This seems like it could have helped. I love comic shops dearly, and I want to see them thrive, but I feel like I’m watching the death of them in real time.

  6. I haven’t bought a printed comic book since 2016. I had been ordering them online, because there hadn’t been a local comic shop in my county since, well, ever. The “local” comic shop was in the next county (over a half-hour’s drive away), and I hadn’t been there since probably 2005. The only local “comic shop” in my county was the local used bookstore that ordered comics for a few customers on the side. The owner had been burned in the past by too many customers ordering comics and then not picking them up.

    Anyway, so I had to order comics online, paying shipping on top of the already ludicrous prices. I eventually just switched to digital and have never looked back.

    So it ticks me off to no end that the publishers are not moving forward with the digital releases. I just wanna read the stories.

  7. Look, 10 million people have lost their jobs in the past two weeks, and that’s probably not done being a thing. It’s not just the retailers who are hurting, their market is hurting too. Customers can’t buy their product now, and won’t be able to when movement restrictions end.

    I’ve bought comics and products from shops all over the country. I love these folks. But I keep seeing messages like the one above, that they’re the most important part of the industry, and that comics can’t survive without them.

    And it’s just not true.

    If the direct market can’t find a way to adapt even when the world is in crisis, it’s going to die. I can get every single product they sell from someplace else. I’ll miss all the awesome folks I’ve met, the people at my local shop included, but this is a time for innovation or death. Maybe the ComicHub thing wasn’t the right plan for right now, but people are already out of the habit of going to their LCS each week. Soon they’ll be in the habit of getting their entertainment elsewhere, if they can afford entertainment at all.

    I really hope retailers can do better than this kind of response to the crisis. The world isn’t going back to what it used to be, and they’d better prepare.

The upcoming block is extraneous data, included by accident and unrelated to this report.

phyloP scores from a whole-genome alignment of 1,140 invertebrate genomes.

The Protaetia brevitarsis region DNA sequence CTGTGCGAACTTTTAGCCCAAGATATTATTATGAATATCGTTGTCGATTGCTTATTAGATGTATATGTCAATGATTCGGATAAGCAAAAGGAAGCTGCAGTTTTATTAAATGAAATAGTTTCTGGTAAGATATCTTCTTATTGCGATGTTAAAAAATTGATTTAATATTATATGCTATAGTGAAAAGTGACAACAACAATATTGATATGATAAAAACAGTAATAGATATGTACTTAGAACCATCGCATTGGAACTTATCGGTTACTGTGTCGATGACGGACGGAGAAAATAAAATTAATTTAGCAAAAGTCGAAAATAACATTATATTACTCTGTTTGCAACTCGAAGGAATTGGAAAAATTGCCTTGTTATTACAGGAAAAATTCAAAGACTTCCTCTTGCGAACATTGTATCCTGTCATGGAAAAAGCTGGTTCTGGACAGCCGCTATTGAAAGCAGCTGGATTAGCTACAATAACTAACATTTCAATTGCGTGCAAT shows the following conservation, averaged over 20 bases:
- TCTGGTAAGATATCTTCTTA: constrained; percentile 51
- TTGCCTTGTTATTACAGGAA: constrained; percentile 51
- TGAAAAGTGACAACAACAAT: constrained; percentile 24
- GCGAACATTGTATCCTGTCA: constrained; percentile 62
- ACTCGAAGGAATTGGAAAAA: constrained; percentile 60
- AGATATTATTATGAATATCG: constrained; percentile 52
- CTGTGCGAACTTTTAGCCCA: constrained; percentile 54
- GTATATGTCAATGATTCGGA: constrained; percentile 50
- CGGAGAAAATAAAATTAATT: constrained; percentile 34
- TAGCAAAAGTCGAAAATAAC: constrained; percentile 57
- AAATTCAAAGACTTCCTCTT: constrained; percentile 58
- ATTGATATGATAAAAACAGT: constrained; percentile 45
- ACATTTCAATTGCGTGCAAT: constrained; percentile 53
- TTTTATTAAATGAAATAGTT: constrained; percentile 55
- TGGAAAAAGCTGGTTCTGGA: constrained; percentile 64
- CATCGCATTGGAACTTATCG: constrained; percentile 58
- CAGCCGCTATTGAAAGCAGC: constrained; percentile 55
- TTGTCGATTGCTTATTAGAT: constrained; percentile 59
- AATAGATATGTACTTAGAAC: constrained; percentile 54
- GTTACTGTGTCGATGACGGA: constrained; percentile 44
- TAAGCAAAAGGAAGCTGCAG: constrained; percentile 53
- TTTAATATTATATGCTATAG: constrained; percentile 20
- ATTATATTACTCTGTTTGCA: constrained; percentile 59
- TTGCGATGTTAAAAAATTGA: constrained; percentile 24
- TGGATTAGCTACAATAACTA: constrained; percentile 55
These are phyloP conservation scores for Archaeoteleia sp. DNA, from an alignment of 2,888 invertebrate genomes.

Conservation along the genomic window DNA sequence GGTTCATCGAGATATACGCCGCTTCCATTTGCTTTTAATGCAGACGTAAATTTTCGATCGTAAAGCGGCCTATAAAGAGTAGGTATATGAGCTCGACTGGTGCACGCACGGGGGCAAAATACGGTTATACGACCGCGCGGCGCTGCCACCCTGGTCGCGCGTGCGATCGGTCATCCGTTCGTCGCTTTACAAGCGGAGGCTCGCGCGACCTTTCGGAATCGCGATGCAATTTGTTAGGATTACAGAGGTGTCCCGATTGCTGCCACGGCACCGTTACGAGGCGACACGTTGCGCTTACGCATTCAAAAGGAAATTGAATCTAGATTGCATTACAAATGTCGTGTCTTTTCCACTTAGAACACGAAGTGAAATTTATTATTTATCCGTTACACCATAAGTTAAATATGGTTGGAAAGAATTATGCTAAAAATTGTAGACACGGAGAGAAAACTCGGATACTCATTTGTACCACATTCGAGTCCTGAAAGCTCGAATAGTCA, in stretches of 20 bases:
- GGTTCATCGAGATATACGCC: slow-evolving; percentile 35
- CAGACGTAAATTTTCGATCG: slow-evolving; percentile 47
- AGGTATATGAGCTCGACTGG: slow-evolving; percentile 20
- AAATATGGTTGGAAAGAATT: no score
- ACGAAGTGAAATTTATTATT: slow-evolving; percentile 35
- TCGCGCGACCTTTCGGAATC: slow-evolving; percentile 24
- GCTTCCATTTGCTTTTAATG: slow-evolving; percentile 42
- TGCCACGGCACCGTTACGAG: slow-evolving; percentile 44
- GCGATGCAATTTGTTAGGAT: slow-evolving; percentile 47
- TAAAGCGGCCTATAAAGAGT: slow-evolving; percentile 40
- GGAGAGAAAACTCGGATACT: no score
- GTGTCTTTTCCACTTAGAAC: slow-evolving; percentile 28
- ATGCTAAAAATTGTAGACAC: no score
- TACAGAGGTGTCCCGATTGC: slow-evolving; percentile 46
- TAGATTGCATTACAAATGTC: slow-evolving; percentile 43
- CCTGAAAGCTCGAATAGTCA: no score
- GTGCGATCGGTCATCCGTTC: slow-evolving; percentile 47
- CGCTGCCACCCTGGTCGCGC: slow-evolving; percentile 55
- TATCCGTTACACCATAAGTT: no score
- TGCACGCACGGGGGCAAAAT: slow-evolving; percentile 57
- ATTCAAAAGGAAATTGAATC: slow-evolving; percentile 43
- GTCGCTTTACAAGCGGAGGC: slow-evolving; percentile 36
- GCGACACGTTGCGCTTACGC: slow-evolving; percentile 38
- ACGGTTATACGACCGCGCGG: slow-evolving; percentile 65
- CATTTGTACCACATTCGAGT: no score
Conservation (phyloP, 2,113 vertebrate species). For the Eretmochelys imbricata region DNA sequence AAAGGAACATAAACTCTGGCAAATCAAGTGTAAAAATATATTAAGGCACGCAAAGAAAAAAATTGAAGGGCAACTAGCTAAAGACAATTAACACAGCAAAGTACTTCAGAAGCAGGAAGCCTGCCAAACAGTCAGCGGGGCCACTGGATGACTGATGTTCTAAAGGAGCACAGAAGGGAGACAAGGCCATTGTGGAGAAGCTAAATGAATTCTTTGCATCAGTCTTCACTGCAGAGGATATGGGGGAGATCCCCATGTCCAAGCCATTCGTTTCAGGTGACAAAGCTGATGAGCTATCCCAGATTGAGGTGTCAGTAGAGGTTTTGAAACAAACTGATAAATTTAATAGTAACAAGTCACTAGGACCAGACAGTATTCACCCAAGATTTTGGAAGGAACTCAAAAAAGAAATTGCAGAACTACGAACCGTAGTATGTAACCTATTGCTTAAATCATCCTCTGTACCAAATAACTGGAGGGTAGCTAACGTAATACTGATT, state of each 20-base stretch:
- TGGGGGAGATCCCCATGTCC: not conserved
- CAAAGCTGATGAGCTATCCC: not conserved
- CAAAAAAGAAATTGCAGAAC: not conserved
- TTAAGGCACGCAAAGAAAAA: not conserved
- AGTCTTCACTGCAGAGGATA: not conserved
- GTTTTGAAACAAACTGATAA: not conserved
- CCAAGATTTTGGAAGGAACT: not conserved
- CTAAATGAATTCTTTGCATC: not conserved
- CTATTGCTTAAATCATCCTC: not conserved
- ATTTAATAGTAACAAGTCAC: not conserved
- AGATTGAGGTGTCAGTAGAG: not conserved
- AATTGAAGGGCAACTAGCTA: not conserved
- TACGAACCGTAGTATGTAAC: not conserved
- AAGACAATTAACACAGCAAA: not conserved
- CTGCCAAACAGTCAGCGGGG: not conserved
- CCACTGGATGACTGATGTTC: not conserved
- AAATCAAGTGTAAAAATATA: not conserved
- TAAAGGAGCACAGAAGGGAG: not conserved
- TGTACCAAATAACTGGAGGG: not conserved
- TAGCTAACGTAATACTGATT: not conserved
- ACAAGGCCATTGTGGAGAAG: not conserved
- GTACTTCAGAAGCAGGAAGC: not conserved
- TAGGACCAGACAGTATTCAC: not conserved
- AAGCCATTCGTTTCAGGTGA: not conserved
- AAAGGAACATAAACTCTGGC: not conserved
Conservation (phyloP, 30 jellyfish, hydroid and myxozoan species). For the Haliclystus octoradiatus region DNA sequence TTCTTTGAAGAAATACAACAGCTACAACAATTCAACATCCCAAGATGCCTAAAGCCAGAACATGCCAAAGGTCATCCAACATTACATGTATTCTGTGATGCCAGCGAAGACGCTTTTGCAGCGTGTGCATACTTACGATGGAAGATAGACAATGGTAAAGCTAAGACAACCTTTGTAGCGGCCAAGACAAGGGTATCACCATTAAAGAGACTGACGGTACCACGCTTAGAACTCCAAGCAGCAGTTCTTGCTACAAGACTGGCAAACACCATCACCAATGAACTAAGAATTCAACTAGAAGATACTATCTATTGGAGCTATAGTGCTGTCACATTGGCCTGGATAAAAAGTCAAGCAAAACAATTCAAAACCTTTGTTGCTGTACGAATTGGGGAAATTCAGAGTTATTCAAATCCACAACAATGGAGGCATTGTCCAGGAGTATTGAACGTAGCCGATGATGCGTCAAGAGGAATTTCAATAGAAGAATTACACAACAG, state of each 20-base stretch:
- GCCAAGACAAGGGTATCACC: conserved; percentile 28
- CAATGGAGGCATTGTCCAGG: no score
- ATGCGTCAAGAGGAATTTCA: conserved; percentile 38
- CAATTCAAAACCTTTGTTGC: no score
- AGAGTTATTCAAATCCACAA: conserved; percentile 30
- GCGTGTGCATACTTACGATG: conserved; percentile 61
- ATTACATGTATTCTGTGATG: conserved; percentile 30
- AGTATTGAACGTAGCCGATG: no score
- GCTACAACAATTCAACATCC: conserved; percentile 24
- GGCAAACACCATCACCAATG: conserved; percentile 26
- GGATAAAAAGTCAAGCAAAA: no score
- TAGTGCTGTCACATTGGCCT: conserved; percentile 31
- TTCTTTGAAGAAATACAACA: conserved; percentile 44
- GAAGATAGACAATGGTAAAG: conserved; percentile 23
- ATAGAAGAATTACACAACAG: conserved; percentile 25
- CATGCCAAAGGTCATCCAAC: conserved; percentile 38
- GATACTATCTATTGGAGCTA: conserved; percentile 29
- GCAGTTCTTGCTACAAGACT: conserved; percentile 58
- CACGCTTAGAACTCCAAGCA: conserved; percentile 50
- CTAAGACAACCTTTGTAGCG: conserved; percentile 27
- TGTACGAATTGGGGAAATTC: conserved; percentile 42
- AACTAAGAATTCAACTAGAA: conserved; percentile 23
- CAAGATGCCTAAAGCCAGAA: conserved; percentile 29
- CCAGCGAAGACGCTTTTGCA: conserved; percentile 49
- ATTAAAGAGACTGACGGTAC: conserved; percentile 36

8. In general, it’s important to acknowledge and work with the concerns of the people selling the product…but what’s going to happen to them when there’s no one left to sell the products to?

  9. All involved are under a great deal of stress ATM and can be forgiven for perhaps not being at their best, but the response to this was pretty disappointing. The Comicshub proposal appeared flawed and vague but could have served as the starting point for a discussion that might have benefited everyone involved. Instead it was met immediately with a profanity laced tirade about “the enemy” complete with a tasteless graphic. It’s fairly clear that there is a group of retailers who believe there should be no new comics unless and until the direct market is fully back open for business.

    And I don’t fault anyone for looking out for their business, but I’ll confess I don’t understand how “no new product at all” is a viable business model. With all due respect, the scenario of retailers having 20 weeks of backed-up product is absurd – the direct market won’t last that long.

  10. “That picture in relation to being a comic book retailer is in bad taste but at least gives a glimpse into how they truly see themselves.”

    That picture is literally a toy staged and photographed in a cool way.

  11. A dozen retailers open for mail order business doesn’t seem like much of a viable market for new comics either. For the tens of thousands of comics readers completely oblivious to anything that would be implemented in the short term, how would their lost sales help the publishing side stay afloat even if a tentative “free” physical book with digital purchase plan were enacted? How would such a plan be implemented en masse in any shorter time frame them a month or two to save comic shops? How would the publishers ever get all the physical product printed, shipped, and guarantee distribution to the every reader who already bought digital? In the physical market driven by speculators and multi-cover gimmicks, how would anyone buy multiple copies using one digital purchase?

  12. Why do retailers get blamed for not jumping for joy at the arrival of a half baked “solution”. The concept of buying a digital copy and reserving a physical copy is great, we should already be doing this. However the way it was rolled out, with no real explanation and no buy in from Marvel or DC, made it dead in the water, not the retailers fear to adapt. I’m willing to make drastic changes, but only if they make sense.

    How long do people think comics would continue to be produced based on digital advance sales alone? How many fewer copies of a given book, say Three Jokers, would they sell under this plan as opposed to holding the books until September?

    These things cost money to make, they aren’t going to keep producing work for 1/4 of the sales they had before.

    This is just one of the many issues that no one had answers for.

  13. Half baked is exactly the problem. It was presented as a way to save comics and retailers, but not every retailer was told about the plan when a few got the PDF. There was never a buy in from Marvel or DC and other big companies, they were using the momentum to try and get all the retailers and publishers on board their proposed IPO offering.